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The God We Can Know

The God We Can Know is a 6-week Lenten study designed to explore the “I Am” sayings of Jesus found in the Gospel of John. This series will help you find and form an answer to the most essential question in the Christian faith, “Who do you say I am?”

One by one, Jesus’ statements grab our imagination, reveal more about his identity and purpose, and connect us to the God of Moses, who spoke the first “I Am.” These significant yet ordinary images (bread, light, shepherd, vine, and more) give us insightful ways to experience Jesus and point us to a God who wants to be known.

The study will begin on Wednesday, February 25th. The study will be offered at 10:00am and 7:00pm and will meet in the Community Room. If you would like to join in on this study, there is a sign-up sheet in the narthex.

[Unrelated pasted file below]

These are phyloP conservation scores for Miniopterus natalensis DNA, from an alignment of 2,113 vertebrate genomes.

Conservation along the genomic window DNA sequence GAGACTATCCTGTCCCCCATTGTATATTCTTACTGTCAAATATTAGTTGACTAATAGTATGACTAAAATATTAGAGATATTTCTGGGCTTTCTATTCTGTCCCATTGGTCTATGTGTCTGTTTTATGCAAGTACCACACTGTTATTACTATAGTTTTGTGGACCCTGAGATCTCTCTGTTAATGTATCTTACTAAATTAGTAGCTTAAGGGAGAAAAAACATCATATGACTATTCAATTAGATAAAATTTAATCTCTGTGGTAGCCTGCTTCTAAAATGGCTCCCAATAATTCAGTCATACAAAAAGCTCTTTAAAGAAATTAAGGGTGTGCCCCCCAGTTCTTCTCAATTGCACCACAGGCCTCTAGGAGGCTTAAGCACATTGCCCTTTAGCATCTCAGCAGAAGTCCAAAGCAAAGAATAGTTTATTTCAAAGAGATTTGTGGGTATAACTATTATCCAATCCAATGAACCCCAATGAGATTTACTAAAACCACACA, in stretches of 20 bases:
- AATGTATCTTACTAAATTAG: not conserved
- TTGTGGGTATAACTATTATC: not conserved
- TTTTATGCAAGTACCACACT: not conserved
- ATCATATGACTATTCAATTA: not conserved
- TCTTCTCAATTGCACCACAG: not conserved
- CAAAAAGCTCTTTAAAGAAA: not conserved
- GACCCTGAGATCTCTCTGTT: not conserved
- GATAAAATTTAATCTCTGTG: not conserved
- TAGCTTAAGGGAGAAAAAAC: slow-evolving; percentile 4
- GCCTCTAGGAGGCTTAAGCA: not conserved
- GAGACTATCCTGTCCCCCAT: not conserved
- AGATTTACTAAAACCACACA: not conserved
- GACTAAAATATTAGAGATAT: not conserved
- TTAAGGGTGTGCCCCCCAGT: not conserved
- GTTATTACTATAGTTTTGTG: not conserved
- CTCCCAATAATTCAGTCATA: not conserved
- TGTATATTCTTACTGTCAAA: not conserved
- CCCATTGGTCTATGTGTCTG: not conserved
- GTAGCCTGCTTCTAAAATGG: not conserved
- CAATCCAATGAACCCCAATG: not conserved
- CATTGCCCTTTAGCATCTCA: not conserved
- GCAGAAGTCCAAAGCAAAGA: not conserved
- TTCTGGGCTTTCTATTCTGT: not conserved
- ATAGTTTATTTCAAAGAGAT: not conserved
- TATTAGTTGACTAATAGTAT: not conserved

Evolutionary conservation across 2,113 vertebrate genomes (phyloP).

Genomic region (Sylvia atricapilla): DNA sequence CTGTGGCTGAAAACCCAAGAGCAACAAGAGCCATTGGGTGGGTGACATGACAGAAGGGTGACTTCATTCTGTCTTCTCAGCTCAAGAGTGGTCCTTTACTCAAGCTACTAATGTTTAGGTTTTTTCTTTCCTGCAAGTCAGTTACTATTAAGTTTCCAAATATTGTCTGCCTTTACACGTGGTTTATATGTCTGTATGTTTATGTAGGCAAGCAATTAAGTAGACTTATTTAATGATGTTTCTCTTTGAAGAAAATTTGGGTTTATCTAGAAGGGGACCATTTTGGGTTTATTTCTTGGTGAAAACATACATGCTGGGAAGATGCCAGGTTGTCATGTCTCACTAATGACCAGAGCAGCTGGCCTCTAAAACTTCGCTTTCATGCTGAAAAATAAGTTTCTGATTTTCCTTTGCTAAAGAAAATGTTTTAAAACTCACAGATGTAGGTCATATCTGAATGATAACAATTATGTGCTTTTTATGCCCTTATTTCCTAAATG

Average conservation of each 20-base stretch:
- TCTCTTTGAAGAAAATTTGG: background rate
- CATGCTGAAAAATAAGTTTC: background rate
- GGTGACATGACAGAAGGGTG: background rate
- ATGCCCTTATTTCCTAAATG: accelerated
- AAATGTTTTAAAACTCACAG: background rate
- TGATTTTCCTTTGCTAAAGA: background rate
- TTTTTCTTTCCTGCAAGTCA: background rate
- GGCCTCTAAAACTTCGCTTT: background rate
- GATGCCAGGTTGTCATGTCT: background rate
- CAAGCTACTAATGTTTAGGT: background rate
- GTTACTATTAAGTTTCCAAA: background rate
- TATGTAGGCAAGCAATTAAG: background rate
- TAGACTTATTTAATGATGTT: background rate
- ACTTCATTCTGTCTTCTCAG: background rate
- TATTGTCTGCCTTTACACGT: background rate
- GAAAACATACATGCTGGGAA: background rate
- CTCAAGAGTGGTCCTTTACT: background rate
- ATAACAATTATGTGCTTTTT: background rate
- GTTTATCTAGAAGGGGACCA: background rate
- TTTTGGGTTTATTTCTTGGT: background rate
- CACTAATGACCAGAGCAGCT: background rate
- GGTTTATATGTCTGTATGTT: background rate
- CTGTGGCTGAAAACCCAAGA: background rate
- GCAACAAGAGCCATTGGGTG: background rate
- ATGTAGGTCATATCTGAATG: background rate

Order The God We Can Know Online

 

 

Near-Death Experiences as Evidence for the Existence of God and Heaven

Editorial Reviews

Reports of near-death experiences are flooding the media with books, articles and interviews. People describe hovering over their bodies, details of their surgeries, talking with deceased relatives, and reviewing their lives in vivid detail, often while their brains should be incapable of producing rational thought or memories. 
 
While the accounts are no doubt interesting, do they provide any solid evidence for the afterlife and the existence of God?